Allegations Chinese registered ships are trading oil to North Korean vessels at sea
US reconnaissance photographs have caught Chinese ships selling oil to North Korean vessels some 30 times, a South Korean news service claims.
The Chosunilbo cites South Korean government sources as revealing the photos captured numerous vessels engaging in the activity in the West Sea between China and South Korea.
“We need to focus on the fact that the illicit trade started after a UN Security Council resolution in September drastically capped North Korea’s imports of refined petroleum products,” the news service quotes a government official as saying.
Pyongyang is now allowed just 500,000 barrels of oil imports a year.
North Korea said it is a “pipe dream” for the United States to think it will give up its nuclear weapons, and called the latest UN sanctions to target the country “an act of war” that violates its sovereignty. The UN Security Council unanimously approved tough new sanctions against North Korea on Friday in response to its latest launch of a ballistic missile that Pyongyang says can reach anywhere on the US mainland.
The resolution was drafted by the United States and negotiated with the North’s closest ally, China. But the latest revelation may increase tensions between the two unwilling partners.
The US Treasury Department published surveillance photographs reportedly taken on October 19 of the North Korean vessel Rye Song Gang 1 lashed to a large Chinese vessel in deep waters. The image appears to show hoses transferring fuel oil between the two.
Such ship-to-ship trading violates United Nations Security Council Resolution 2375 which passed in September.
Chosunilibo says more than 30 ship-to-ship violations have been recorded since October.
“It is uncertain whether the Chinese government is deliberately looking the other way, but it seems unlikely that it is unaware given the sheer volume,” the South Korean news service states.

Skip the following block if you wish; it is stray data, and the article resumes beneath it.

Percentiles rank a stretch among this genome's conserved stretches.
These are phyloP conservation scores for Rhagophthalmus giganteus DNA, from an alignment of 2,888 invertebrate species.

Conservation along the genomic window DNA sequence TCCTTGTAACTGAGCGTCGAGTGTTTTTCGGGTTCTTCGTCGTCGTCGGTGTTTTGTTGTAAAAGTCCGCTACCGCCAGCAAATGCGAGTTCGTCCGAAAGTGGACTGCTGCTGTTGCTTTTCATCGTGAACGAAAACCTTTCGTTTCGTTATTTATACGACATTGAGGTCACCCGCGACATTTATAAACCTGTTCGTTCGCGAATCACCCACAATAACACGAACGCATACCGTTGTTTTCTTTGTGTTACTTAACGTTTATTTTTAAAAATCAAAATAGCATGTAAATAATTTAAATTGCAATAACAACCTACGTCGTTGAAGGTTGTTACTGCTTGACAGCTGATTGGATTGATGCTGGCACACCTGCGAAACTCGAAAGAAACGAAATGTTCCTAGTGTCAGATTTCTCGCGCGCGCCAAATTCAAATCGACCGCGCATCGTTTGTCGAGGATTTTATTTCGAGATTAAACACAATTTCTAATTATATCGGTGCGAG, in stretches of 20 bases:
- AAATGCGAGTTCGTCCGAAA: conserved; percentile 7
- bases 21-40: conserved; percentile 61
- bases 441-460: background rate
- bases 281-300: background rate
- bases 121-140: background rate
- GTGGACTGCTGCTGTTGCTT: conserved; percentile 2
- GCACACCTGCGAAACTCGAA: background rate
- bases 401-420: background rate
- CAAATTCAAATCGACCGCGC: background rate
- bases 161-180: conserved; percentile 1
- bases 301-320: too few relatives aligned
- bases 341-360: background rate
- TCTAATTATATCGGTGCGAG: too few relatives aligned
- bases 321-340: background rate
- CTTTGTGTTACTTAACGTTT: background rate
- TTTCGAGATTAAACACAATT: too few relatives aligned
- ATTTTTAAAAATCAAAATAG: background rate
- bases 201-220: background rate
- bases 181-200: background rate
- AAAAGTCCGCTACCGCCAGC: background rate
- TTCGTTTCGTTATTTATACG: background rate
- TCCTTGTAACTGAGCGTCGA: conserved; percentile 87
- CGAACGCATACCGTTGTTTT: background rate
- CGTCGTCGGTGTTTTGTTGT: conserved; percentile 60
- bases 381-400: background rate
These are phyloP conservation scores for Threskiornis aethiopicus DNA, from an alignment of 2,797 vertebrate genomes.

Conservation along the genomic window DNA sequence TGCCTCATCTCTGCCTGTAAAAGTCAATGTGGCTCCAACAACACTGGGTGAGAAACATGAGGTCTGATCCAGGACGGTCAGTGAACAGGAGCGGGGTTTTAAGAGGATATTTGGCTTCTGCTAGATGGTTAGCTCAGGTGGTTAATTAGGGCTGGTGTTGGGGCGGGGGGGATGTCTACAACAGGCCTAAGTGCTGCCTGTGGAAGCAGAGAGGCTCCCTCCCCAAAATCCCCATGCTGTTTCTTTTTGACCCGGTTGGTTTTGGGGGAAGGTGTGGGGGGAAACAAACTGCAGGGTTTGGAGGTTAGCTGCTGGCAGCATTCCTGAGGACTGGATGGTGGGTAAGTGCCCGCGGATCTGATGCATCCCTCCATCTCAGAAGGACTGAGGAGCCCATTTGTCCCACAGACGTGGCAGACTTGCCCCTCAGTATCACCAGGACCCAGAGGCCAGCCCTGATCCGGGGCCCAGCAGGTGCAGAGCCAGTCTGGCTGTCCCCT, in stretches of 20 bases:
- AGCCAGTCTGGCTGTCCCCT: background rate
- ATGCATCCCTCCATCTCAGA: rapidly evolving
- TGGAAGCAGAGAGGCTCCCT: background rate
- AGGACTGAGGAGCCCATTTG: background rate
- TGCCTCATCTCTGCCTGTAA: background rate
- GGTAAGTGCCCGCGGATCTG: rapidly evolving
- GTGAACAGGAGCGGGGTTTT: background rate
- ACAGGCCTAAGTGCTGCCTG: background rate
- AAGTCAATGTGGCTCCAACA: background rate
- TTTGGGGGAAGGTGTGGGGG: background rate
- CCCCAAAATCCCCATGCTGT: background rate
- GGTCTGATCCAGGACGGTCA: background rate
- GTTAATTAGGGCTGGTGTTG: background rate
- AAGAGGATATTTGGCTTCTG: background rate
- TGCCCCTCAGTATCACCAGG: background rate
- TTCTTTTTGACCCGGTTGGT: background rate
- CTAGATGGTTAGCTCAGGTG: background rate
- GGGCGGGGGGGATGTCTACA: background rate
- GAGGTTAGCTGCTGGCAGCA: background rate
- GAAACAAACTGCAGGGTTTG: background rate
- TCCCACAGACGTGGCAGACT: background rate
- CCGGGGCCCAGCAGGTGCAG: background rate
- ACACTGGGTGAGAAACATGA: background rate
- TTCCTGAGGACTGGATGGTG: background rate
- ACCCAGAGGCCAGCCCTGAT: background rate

The oil exchanges are not the only alleged violation of UN sanctions by China.
Pyonyang monitor NKNews.org reports its ship tracking revealed that the North Korean cargo ship Kum Dae was one of several allowed to dock at a port in northeast China on November 2. It says satellite images reveal the port “handles various commodities which appear on the UN’s blacklist”.
The state-run China National Petroleum Corp (CNPC) reportedly suspended sales of gasoline and diesel to North Korea in June in response to payment problems, previous reports state.
Beijing has now claimed it exported no oil products to North Korea in November, data released by the General Administration of Customs states. This includes fuel oil, diesel, jet fuel and gasoline.
But, according to a Reuters report, Chinese Foreign Ministry spokeswoman Hua Chunying said she didn’t know any details about the oil export situation.
“As a principle, China has consistently fully, correctly, conscientiously and strictly enforced relevant UN Security Council resolutions on North Korea. We have already established a set of effective operating mechanisms and methods,” she said at a regular briefing overnight.
Reuters says it is not known if Beijing is exporting crude oil to North Korea as it has not disclosed such trade data for several years. Pyongyang also sources some of its oil from Russia.